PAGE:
Weeks Act

Weeks Act PlaqueEarly national forests in the West were established from public lands by 1909, but no such public lands had been established in the Eastern U.S. The Weeks Act became law on March 1, 1911. The act was named after United States Representative from Massachusetts, John Weeks. The Act allowed for the purchase of the first national forest lands in the eastern United States. The very first tract purchased under the act was 8,100 acres owned by the Burke McDowell Lumber Company, located near Marion, N.C. This land is now a part of the Grandfather Ranger District of the Pisgah National Forest. The exhibit overlooks the original Burke-McDowell Tract now encompassing Curtis Creek Campground and surrounding areas.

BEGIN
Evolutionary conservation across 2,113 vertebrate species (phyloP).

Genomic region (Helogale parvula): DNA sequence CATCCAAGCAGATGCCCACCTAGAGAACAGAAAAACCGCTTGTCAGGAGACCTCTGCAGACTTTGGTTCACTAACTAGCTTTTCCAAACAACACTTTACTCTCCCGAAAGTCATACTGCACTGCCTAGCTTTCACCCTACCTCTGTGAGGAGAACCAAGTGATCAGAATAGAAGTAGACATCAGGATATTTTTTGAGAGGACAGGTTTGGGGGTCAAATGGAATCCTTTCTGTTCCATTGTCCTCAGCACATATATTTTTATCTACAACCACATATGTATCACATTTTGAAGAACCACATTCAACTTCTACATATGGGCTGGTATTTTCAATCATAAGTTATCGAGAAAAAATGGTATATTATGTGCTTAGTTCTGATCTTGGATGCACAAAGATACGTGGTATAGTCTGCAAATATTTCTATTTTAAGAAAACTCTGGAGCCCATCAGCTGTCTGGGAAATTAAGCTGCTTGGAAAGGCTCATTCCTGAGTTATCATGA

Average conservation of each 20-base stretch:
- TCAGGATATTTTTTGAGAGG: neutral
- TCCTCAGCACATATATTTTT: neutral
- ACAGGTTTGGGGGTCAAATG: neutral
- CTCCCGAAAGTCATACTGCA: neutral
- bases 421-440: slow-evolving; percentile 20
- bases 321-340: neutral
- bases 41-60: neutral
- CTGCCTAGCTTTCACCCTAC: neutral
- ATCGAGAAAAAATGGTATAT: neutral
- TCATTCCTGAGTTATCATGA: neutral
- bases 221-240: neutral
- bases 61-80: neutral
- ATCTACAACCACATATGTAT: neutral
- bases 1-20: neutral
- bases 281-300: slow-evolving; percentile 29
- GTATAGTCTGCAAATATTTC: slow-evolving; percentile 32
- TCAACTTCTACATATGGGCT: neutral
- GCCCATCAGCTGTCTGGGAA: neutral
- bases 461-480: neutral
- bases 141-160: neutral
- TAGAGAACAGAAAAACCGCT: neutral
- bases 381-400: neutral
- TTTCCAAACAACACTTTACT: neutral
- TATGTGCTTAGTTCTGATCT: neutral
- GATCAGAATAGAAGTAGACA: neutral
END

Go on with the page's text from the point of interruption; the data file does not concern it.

Over the last 100 years, North Carolina has become home to the Nantahala, Pisgah, Uwharrie and Croatan National Forests, which encompass more than 1.2 million acres – about 4 percent of North Carolina’s land.

The Weeks Act launched a century of conservation – providing clean water, restoring forests and reducing catastrophic wildfires. Land purchases allowed protection of headwater sources of some of the most valuable navigable streams and rivers, mostly in the East. Now, one fifth of the entire nation’s clean drinking water flows from those lands. Millions of acres of bare, eroded lands were restored and replanted. USDA and the Forest Service continue to work with partners to restore public lands. The epic western wildfires of 1910 led to support for the Weeks Act of 1911. The Weeks Act enabled federal-state partnerships to control wildfires and prevent erosion and flooding that can follow a wildfire

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New wayside exhibit is unveiled